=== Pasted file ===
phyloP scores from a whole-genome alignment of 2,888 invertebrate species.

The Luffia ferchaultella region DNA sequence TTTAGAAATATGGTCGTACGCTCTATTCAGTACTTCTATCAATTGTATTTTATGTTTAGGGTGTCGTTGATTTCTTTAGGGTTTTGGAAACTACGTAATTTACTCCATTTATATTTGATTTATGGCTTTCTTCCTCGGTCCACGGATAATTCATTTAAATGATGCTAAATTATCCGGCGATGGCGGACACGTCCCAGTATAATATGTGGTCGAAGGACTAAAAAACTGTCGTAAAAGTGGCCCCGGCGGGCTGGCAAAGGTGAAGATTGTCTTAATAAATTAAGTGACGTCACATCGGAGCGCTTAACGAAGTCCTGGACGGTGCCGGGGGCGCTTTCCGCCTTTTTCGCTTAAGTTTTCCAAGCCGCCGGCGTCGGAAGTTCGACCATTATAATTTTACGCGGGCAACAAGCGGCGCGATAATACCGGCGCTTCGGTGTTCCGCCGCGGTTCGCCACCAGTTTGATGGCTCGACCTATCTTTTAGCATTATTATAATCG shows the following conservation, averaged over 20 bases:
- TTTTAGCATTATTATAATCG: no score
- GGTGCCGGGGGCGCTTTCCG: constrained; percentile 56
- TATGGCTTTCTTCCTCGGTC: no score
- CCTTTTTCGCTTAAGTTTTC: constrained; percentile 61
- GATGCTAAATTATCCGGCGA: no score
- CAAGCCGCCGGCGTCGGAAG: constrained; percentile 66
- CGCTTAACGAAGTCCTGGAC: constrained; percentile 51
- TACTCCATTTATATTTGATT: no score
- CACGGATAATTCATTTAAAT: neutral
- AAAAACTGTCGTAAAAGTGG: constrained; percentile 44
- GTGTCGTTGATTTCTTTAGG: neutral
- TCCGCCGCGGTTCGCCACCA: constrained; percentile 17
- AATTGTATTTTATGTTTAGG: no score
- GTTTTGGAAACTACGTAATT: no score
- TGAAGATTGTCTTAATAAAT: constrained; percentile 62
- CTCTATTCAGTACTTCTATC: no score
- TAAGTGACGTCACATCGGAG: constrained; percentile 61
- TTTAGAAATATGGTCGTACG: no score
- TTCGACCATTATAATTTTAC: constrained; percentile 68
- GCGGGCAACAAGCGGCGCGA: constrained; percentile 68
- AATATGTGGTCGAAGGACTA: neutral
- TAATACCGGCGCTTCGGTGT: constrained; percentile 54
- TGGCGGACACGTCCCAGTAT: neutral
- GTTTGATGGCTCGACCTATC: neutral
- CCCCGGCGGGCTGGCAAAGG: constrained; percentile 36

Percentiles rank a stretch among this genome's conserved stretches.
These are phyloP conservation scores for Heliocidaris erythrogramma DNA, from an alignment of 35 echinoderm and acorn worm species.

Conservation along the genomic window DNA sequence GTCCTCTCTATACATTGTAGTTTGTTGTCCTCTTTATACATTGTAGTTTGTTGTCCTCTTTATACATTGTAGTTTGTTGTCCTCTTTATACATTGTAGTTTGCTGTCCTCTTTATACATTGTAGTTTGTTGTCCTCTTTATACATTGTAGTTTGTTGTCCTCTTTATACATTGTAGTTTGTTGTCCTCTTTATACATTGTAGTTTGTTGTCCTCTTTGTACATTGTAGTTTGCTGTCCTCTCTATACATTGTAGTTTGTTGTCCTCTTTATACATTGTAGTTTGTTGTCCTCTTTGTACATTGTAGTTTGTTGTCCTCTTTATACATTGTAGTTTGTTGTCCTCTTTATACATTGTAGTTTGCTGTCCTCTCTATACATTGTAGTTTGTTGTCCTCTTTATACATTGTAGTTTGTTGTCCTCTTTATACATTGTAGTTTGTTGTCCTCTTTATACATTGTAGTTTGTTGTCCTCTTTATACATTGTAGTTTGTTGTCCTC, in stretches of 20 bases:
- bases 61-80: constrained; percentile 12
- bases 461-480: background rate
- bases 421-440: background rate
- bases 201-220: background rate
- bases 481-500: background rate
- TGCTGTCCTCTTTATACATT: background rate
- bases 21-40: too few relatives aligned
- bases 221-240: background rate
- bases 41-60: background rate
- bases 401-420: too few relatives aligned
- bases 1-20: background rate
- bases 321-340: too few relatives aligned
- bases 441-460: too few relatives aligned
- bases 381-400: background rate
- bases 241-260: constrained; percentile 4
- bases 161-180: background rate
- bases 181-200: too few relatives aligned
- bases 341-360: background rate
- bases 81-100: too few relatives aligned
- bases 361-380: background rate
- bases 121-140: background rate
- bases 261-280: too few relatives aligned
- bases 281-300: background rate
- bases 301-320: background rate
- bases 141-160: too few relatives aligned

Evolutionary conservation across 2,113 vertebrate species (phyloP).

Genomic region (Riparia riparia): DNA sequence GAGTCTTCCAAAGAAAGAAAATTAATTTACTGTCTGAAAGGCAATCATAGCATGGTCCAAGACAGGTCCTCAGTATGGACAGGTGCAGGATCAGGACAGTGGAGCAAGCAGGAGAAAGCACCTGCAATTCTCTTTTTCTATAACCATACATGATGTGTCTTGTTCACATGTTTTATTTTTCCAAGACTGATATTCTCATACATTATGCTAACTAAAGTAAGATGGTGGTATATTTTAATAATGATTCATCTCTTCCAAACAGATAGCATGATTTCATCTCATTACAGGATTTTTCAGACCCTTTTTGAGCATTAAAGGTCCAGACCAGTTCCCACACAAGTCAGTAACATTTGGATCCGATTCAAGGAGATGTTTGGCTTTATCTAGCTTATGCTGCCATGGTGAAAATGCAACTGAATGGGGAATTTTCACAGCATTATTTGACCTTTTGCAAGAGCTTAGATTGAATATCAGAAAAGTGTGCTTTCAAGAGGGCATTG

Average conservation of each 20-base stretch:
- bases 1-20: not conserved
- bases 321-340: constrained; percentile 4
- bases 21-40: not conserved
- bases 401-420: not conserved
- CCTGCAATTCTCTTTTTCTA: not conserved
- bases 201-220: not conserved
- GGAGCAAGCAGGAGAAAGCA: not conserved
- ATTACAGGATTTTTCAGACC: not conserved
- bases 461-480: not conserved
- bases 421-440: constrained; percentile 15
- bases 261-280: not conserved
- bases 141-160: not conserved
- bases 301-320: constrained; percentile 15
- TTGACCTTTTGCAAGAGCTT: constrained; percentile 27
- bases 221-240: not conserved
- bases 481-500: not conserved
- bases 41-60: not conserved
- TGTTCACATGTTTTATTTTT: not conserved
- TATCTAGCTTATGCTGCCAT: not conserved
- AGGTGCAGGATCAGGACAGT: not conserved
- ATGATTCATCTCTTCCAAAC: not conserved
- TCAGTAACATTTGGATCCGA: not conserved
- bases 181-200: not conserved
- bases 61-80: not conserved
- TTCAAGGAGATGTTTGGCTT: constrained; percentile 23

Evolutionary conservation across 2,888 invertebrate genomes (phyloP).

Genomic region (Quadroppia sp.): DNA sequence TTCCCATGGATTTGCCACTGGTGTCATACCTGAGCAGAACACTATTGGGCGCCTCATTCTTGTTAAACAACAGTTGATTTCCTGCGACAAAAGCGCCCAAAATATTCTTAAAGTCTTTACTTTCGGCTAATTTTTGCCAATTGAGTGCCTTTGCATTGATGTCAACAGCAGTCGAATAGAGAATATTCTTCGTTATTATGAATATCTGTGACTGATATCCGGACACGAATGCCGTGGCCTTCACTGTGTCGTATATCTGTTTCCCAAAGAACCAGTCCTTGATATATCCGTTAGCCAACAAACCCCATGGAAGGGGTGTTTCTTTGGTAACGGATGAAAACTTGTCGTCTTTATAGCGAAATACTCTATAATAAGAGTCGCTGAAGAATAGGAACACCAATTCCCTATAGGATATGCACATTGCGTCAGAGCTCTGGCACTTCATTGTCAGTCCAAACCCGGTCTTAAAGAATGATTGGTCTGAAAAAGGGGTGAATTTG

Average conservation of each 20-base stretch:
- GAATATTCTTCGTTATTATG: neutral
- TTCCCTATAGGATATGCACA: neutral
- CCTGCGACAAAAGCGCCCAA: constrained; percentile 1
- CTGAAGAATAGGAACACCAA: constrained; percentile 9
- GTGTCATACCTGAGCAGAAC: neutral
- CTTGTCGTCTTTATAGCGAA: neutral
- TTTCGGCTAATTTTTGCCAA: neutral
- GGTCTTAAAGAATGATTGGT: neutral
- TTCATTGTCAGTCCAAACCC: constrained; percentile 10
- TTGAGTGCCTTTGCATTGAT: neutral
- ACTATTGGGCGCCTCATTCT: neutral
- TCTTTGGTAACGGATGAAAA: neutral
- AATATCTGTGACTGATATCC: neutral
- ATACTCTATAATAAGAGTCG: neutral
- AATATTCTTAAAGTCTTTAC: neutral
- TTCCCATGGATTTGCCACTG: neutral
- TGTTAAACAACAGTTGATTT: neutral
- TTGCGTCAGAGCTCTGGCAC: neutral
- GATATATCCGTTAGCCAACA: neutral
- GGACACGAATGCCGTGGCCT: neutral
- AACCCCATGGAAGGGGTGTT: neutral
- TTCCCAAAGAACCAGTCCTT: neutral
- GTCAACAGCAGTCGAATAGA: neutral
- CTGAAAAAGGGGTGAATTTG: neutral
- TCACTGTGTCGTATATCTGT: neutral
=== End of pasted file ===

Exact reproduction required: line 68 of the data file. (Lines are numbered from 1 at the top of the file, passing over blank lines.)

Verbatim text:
- bases 421-440: constrained; percentile 15